In the past few weeks I have visited many different businesses in the Northeast Kingdom of Vermont. While all the businesses have their own models, produce a wide arrange of products, and have their own stories, one question has repeated itself: the question of scale.
The local food movement is centered around, well, localism. A pillar of the movement is the belief that a prospering local food system can improve the community (economic growth, education, health, etc.). In theory it sounds wonderful to have a bunch of small farms in every community producing everything that community needs; in reality, it is just not possible (or is at least very challenging). Not every community lives in a climate conducive to yearlong food production. Not all communities can produce enough local food to sustain their populations (think of New York City, for example). Not enough people (as of now) even want to be farmers, or have the knowledge base to run a successful business. And then there is “economy of scale”: the idea ingrained in American society that bigger is better – more profitable, more efficient, and generally cheaper.
And I agree that bigger is better – up to a point. It allows fresh food to reach more people and sometimes cost less. It may mean that jobs are created and the business owner is able to run a profitable operation. But at the same time, the larger the scale, the bigger the costs. There are social, environmental, and moral issues that every business must consider when deciding just how big to get, and these issues are not always obvious. Let’s consider Pete’s.
Pete’s Greens is a four season organic vegetable farm in Craftsbury, Vt. They offer a wide arrange of produce (and pasture-raised chickens), but specialize in mixed lettuces, tomatoes, and root crops. They also offer prepared and preserved items like salsas, frozen vegetables, and chicken stock. Pete’s sells in three different ways – direct to the consumer through a farm stand and at a farmers market, wholesale to restaurants, and through a large CSA. Most of their business is generated through wholesale accounts, and produce is often transported (by semi-truck and refrigerated trailers) as far as New York City or Boston.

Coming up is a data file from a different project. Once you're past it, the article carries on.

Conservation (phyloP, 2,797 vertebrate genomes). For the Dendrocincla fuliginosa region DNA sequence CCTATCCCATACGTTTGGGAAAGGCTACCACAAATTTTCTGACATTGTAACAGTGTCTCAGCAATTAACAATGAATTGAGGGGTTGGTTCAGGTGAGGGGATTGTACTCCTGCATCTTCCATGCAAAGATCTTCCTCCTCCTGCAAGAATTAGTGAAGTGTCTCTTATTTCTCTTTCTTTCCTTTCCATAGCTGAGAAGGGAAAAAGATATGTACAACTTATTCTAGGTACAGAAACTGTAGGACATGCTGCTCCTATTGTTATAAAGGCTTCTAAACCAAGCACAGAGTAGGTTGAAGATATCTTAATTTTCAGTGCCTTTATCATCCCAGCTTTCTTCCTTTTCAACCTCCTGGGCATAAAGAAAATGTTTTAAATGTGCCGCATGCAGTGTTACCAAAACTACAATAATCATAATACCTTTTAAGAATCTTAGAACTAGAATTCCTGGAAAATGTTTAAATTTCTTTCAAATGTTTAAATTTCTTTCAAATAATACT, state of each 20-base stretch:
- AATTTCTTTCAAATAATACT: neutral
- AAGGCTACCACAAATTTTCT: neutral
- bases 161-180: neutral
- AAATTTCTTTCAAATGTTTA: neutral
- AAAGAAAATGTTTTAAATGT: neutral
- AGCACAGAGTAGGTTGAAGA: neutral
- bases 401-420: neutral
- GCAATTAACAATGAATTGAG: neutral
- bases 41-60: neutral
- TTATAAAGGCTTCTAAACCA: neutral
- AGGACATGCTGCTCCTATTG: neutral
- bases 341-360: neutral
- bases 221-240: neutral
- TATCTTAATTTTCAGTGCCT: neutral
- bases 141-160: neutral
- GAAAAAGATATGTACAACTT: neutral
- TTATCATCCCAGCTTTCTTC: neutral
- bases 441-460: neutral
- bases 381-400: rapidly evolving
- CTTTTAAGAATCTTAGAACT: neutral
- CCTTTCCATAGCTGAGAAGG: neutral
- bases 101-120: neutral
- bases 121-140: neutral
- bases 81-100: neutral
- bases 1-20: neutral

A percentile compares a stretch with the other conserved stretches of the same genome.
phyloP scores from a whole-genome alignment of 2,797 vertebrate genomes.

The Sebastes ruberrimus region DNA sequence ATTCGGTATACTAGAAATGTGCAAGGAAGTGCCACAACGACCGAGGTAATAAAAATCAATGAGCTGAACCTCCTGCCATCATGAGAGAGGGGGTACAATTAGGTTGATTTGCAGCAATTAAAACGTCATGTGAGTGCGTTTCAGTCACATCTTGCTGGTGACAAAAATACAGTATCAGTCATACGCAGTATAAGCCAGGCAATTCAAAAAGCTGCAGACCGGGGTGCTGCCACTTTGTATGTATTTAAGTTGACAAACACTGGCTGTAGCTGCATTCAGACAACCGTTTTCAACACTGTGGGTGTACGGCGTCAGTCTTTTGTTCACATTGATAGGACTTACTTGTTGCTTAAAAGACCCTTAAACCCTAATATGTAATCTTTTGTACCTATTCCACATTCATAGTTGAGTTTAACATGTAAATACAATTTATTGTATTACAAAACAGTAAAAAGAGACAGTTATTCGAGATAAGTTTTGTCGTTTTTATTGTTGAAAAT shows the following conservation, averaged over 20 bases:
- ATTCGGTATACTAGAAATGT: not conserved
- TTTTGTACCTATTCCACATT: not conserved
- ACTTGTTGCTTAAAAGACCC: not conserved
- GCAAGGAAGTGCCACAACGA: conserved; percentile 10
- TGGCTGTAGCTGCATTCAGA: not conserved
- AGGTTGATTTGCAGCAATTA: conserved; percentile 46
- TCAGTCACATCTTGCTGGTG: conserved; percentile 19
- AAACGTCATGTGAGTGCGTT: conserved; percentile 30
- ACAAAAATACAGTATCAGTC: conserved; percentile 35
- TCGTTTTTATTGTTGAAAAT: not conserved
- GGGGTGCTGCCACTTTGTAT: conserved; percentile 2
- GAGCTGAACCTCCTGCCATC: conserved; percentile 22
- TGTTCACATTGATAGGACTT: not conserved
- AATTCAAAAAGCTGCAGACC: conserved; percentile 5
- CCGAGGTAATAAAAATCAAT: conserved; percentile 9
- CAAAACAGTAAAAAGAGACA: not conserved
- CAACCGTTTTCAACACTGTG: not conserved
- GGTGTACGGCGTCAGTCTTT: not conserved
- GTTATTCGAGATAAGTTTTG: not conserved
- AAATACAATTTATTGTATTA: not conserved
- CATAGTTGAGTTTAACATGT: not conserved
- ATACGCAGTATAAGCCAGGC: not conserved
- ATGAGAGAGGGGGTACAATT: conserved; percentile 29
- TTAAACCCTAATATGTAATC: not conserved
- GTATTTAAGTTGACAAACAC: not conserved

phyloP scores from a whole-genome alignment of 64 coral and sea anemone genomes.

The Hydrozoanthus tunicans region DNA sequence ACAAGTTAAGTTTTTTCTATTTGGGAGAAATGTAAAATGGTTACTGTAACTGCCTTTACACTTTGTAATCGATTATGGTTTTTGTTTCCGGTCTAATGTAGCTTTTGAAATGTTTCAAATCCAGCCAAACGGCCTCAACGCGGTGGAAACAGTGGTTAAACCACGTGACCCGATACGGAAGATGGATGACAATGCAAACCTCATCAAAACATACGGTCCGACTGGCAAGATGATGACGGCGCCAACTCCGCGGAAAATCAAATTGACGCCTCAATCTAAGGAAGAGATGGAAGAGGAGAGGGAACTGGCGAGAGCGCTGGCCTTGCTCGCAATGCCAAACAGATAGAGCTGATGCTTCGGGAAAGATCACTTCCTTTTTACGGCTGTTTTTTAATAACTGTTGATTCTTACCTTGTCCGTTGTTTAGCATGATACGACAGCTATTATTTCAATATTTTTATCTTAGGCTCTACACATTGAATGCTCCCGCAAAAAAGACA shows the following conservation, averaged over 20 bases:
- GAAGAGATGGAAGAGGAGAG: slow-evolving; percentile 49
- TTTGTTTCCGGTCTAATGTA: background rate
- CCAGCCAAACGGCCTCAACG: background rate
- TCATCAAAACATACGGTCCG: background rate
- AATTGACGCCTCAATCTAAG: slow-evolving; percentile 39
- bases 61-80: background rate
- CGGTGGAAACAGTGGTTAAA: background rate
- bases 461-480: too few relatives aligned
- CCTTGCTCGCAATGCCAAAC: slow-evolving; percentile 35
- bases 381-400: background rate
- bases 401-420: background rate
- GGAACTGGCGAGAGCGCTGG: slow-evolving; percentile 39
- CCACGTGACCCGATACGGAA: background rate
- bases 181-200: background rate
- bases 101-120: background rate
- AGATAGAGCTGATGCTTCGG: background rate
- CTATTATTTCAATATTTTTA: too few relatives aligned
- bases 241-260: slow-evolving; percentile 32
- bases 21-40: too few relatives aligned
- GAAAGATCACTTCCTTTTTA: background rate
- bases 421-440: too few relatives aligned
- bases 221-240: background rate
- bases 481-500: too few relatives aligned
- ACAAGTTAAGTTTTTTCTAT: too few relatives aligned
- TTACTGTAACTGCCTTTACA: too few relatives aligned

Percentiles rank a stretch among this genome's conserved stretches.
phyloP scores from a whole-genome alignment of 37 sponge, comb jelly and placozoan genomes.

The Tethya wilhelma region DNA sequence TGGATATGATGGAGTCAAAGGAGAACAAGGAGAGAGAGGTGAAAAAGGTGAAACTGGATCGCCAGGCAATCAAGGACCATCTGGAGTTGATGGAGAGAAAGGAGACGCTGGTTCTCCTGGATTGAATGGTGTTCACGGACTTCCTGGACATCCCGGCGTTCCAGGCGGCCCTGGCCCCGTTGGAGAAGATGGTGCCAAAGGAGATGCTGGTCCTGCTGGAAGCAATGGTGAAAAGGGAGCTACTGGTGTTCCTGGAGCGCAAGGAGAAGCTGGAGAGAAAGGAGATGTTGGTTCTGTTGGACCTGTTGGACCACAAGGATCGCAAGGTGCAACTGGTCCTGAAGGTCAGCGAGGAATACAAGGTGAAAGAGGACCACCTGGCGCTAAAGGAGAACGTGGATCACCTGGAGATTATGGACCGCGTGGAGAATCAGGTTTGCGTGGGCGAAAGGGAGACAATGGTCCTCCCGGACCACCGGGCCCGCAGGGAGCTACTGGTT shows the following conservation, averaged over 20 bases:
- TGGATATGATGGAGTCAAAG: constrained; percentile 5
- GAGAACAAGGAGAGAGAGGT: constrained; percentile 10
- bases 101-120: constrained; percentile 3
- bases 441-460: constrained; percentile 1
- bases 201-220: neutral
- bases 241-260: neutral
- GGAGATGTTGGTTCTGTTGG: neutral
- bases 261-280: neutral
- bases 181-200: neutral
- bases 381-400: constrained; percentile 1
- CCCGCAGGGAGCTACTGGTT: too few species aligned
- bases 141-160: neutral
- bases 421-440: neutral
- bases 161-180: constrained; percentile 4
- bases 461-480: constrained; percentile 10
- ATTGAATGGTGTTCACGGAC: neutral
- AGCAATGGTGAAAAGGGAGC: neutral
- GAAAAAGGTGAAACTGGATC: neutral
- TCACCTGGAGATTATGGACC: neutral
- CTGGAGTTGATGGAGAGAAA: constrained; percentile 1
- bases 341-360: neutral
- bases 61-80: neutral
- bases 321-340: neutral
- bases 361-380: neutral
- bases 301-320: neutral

Pete has acres of farmland and just built a large new processing center. While organic and environmentally-friendly practices are strictly followed (cover-cropping, composting), the farm feels pretty industrial. Large machinery is constantly in use, legal foreign workers are recruited every summer, and most fields/greenhouses are planted in semi-monoculture (greenhouse after greenhouse of tomatoes, for example).
Pete’s is a big name in town and offers some jobs, education, and is active in community organizing. However, the prices for his produce are so high that few local people can afford it. Many in town feel that Pete’s is too big, too business-like, and not sustainable. But Pete is offering organic produce to many people, and in a manner that is still exponentially better than those of industrial farms. Instead of food coming from California, Mexico, or even India, Pete’s is helping people on the East Coast enjoy food grown on the East Coast. While Pete’s may not be as eco-friendly as a small, permaculture garden in your backyard, it is vastly better than the rows and rows of monoculture which produce most of our food.
And most notably, Pete’s size has allowed him to turn a profit. A profit, by organic farming. There is something you don’t hear every day. So maybe Pete’s Greens – the mid-sized farm, is part of the solution.
Cooking Tip of the Week: Have your peas finished sprouting and now it is time to take them down? Don’t waste the shoots – the tender pea vines (the top parts) can be washed and eaten in salads!
Gardening Tip of the Week: Begin planning your fall garden now! Check out this growing guide by High Mowing Seeds.
Alexis ZK is pursuing her interest in sustainable agriculture and local food by spending the summer WWOOFing and studying at Sterling College, VT. During the school year, she studies French and Food Studies at NYU, and fulfills her addiction to farmers markets. Follow her internship here.